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Who exactly has the BoE bailed out?

When we left the story on Wednesday the Bank of England had just swooped in with an emergency intervention in the long-dated gilt market to break the doom loop.

Its move is likely to have exceeded all expectations of success. A 100 basis-point rally! Doom loop broken! Wow!

But has the BoE bailed out the pension funds? Or did it bail out the pension fund managers? Some amazing FT reporting shed some light on the question, and the answer looks like it might be more complicated.

While some schemes continue to rush to raise cash to fund their derivatives positions, others have had the positions terminated by LDI managers, including BlackRock, leaving them exposed to further moves in rates and inflation.

Natalie Winterfrost, a professional trustee with Law Debenture, said: “There are definitely schemes that were forced out of the game. There are a material number of schemes that will have ended up unprotected, with many more fully unhedged. If gilt yields fall further then their funding positions will deteriorate.”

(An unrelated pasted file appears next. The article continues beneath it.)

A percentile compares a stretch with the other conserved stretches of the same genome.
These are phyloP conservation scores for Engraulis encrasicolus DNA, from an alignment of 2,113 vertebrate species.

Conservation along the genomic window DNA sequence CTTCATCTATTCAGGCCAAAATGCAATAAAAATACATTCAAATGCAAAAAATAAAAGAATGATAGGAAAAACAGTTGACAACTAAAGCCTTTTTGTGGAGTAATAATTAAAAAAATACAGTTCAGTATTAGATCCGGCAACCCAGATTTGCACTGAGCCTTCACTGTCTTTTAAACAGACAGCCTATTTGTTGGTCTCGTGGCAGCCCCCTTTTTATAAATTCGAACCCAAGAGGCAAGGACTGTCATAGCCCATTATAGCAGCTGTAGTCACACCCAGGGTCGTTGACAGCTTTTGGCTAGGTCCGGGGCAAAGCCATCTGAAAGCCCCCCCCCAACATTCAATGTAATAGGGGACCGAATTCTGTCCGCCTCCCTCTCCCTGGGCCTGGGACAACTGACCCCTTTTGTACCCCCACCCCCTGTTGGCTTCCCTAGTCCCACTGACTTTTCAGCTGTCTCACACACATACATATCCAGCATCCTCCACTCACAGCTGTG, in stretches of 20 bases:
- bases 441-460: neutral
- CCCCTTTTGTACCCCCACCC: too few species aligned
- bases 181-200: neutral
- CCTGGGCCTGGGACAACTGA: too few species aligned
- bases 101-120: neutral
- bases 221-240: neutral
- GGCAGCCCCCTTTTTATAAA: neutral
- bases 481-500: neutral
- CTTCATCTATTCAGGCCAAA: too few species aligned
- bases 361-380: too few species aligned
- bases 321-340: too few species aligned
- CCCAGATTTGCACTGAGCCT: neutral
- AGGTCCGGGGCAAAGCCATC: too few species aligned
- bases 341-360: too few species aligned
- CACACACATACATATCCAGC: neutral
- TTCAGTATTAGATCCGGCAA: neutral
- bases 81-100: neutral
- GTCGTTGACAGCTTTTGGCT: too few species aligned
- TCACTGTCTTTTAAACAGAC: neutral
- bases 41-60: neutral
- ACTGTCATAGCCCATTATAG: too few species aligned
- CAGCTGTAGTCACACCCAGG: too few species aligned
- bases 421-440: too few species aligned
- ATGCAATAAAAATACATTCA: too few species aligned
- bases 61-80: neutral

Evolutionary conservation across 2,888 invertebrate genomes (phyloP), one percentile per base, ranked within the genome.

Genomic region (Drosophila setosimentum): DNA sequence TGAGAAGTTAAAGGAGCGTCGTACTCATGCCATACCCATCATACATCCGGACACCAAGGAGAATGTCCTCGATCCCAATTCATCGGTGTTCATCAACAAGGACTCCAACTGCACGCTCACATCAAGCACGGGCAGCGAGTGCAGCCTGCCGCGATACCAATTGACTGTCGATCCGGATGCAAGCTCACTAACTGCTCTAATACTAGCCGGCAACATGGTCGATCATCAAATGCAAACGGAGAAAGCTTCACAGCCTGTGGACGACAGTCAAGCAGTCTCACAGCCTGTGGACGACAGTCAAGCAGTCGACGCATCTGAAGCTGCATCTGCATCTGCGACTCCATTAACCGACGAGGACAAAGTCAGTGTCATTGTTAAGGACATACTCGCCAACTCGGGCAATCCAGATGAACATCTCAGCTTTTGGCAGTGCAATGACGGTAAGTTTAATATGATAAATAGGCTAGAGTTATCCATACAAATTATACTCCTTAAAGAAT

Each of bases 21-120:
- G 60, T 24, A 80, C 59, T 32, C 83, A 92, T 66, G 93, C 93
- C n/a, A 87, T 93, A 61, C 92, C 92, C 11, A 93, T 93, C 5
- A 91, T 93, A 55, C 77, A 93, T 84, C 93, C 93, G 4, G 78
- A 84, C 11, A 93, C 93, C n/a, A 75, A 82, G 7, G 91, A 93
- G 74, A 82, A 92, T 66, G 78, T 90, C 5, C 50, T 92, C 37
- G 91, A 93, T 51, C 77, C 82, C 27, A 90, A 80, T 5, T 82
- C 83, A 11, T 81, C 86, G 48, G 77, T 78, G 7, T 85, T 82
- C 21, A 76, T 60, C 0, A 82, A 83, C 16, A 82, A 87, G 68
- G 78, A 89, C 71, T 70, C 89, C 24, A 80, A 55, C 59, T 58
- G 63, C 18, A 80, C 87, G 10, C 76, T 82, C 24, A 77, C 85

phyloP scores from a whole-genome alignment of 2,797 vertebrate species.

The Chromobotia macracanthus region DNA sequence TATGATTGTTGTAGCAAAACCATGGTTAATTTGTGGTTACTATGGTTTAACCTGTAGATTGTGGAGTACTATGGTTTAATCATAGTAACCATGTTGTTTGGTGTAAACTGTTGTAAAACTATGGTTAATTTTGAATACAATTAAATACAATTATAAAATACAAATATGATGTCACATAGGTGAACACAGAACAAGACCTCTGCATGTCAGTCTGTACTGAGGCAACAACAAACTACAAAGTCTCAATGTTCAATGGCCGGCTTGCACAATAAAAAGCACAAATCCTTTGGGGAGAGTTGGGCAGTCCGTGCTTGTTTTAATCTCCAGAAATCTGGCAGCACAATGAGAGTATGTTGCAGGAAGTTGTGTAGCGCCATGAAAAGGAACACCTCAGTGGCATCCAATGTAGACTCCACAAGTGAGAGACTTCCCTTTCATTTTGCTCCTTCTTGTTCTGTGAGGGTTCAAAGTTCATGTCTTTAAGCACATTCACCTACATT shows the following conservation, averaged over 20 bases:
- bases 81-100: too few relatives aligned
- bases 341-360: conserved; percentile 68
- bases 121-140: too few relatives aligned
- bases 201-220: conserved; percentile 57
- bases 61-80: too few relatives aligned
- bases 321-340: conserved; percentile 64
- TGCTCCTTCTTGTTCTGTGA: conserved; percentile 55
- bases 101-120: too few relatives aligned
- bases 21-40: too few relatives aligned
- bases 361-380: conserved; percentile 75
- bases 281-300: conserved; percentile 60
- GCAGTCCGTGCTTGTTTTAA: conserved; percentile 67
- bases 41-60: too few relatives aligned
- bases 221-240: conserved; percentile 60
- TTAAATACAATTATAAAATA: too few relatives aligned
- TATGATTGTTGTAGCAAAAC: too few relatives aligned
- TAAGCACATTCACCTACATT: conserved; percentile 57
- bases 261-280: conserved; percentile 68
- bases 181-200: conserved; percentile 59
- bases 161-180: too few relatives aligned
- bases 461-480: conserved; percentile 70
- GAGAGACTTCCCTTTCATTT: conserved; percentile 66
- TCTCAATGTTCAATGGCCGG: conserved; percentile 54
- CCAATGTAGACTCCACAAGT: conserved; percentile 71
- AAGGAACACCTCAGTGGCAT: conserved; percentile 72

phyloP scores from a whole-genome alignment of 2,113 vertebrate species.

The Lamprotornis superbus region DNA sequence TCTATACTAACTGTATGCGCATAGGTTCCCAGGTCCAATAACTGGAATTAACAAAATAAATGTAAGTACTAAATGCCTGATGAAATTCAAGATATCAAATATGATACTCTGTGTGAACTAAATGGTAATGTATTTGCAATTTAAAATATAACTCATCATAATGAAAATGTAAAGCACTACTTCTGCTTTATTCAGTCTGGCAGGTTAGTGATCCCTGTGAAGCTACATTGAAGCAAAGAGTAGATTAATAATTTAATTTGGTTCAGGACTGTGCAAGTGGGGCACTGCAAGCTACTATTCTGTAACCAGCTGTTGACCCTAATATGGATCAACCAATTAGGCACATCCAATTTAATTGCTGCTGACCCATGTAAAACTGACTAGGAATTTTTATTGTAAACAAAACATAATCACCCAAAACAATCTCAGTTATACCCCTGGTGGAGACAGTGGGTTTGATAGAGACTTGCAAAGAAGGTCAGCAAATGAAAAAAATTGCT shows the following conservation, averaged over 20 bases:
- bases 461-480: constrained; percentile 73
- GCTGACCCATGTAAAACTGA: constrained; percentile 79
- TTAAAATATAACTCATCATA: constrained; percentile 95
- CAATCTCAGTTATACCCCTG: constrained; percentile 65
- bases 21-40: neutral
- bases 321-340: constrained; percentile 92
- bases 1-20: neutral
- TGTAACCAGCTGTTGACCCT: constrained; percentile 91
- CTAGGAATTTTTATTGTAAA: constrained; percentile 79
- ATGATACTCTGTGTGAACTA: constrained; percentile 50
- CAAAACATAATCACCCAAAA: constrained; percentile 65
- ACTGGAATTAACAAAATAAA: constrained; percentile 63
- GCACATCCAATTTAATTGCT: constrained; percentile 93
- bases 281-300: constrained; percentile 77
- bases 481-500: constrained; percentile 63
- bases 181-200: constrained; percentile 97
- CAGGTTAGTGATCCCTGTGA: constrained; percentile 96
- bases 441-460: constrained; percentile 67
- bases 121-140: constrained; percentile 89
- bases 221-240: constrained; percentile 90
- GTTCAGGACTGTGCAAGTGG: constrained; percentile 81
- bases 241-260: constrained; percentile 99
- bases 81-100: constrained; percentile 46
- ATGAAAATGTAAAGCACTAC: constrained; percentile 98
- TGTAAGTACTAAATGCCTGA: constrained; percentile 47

Simeon Willis, partner at XPS Pensions Group, said: “There could be many hundreds of schemes that have had their hedges reduced or removed. This means their funding positions are now much more vulnerable than they were a week ago.”

What is not specified is exactly when derivative positions were terminated by LDI managers such as BlackRock, or when schemes were “forced out of the game”. (Update: BlackRock says it has “been reducing leverage in some of our LDI funds, acting prudently to preserve our clients’ capital in extraordinary market conditions. Trading in BlackRock funds has not been halted, nor has BlackRock ceased trading in gilts.”)

If this all happened after the Bank intervention, it’s not a huge deal. If this happened just before the Bank intervention, it is. In fact it’s horrific.

Let’s unpick this astonishing whipsaw scenario — where hedges that link the value of assets to the present value of liabilities are removed immediately ahead of the BoE intervention. In a previous LDI explainer blog I speculated this might have occurred.

What might this disaster scenario look like for pension schemes? Unfortunately the answer is: it depends.

My understanding is that the disaster scenario is most likely for small schemes that don’t implement LDI through a classic bespoke arrangement, but instead make use of pooled funds to implement.